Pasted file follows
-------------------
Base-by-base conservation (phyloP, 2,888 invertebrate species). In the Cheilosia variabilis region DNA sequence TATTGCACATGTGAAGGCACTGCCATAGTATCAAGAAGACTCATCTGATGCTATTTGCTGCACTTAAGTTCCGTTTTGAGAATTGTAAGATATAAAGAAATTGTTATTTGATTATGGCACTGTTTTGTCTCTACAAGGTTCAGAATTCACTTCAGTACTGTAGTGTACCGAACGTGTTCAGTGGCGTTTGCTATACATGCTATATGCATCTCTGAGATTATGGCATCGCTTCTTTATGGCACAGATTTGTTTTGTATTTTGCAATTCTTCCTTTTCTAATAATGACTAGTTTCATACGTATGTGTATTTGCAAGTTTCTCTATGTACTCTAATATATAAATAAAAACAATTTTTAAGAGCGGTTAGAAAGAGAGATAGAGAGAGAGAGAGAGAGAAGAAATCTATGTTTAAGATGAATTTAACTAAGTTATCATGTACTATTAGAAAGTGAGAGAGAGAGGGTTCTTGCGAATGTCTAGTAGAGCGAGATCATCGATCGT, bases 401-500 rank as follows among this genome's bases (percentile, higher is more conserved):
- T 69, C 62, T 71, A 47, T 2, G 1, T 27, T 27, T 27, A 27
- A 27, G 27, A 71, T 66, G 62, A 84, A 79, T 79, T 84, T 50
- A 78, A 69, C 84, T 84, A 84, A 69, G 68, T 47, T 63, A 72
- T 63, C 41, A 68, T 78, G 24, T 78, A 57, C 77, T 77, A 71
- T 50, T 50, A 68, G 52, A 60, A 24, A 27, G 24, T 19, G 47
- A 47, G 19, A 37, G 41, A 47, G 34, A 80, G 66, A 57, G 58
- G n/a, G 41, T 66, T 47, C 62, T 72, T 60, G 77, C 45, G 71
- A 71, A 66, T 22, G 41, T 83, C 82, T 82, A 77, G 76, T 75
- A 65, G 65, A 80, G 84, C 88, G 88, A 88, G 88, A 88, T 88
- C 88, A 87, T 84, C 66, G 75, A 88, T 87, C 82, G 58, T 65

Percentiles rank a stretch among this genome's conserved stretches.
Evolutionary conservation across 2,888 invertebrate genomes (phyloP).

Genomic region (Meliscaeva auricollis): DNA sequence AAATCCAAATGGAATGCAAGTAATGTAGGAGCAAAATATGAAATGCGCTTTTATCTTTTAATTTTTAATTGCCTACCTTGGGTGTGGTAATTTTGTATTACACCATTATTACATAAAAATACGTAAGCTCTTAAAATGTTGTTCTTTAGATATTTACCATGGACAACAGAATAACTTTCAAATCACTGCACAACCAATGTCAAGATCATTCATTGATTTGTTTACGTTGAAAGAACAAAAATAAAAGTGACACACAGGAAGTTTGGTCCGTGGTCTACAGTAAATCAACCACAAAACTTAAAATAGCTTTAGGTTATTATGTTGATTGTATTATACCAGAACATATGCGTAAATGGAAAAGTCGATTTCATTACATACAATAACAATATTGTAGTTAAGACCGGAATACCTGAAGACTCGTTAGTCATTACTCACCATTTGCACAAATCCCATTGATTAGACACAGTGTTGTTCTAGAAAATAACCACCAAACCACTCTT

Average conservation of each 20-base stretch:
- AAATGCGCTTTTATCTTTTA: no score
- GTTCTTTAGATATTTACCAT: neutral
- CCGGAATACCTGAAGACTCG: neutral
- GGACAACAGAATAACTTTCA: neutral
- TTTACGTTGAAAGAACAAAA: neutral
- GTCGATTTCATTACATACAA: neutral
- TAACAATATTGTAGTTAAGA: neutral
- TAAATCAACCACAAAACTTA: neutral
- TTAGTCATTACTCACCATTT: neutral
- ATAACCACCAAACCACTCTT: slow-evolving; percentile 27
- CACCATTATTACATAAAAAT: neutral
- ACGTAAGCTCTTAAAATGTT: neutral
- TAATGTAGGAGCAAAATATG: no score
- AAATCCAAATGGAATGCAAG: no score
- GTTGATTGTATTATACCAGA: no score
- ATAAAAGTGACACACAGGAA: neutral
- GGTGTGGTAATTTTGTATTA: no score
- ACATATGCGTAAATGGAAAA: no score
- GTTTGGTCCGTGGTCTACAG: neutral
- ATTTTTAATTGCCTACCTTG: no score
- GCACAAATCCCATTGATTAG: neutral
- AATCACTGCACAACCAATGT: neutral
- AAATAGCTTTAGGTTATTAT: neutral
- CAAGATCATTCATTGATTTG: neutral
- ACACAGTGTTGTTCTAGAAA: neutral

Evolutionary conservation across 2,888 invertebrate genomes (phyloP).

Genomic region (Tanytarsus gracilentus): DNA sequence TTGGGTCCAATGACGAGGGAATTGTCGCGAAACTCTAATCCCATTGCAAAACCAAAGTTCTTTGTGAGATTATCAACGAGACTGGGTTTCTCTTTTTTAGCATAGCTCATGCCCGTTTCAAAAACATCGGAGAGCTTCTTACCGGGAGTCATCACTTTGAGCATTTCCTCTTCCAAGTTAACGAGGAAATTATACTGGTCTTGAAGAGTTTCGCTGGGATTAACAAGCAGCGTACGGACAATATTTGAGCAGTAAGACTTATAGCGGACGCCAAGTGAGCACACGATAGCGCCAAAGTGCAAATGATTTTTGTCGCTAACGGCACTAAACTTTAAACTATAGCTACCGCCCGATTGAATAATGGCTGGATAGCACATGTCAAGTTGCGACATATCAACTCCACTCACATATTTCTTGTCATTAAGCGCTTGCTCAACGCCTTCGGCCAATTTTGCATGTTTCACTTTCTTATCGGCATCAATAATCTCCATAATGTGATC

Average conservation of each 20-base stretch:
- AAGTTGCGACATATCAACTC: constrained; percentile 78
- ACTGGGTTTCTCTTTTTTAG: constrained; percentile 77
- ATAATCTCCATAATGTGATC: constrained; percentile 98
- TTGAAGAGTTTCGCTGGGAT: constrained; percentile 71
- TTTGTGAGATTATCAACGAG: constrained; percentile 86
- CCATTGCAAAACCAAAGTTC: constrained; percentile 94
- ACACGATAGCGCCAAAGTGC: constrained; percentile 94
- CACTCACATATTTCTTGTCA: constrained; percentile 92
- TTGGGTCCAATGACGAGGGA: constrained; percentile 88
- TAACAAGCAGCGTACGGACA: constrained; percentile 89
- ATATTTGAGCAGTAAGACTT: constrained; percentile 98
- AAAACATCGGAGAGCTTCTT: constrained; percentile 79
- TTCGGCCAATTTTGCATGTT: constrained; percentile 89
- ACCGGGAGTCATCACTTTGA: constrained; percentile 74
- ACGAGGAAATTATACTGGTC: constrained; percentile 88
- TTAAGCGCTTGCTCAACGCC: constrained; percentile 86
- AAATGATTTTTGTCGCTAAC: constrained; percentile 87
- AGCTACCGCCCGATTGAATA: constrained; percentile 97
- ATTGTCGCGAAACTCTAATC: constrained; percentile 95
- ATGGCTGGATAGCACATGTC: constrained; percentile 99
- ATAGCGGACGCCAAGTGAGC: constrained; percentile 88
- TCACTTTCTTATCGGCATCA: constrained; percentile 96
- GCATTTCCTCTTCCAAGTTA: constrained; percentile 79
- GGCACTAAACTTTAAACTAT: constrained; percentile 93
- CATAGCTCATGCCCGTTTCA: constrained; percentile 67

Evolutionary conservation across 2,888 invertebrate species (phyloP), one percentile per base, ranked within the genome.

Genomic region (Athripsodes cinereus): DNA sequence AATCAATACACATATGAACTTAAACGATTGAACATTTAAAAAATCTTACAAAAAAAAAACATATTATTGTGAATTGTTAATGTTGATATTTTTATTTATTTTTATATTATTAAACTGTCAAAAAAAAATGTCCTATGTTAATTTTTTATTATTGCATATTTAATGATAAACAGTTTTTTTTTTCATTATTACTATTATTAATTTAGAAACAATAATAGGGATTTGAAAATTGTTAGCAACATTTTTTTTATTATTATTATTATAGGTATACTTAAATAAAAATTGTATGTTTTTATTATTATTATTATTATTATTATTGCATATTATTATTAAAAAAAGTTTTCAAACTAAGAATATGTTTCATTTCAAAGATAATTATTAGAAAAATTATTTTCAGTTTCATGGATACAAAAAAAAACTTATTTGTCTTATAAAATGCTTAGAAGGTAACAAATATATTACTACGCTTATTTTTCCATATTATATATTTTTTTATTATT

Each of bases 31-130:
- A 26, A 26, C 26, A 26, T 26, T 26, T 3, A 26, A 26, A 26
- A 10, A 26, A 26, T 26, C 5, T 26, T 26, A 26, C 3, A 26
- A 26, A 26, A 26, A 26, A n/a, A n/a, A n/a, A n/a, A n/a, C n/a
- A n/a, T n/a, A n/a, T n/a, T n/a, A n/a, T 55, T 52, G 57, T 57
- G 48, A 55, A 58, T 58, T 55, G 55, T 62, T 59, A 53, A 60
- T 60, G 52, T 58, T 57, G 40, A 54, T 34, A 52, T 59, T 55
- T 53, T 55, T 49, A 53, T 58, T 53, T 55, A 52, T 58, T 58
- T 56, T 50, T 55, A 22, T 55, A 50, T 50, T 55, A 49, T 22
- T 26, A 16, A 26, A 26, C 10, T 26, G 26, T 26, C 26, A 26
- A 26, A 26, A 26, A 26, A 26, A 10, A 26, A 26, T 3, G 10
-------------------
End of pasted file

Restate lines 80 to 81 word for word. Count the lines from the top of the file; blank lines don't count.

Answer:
- T 26, A 16, A 26, A 26, C 10, T 26, G 26, T 26, C 26, A 26
- A 26, A 26, A 26, A 26, A 26, A 10, A 26, A 26, T 3, G 10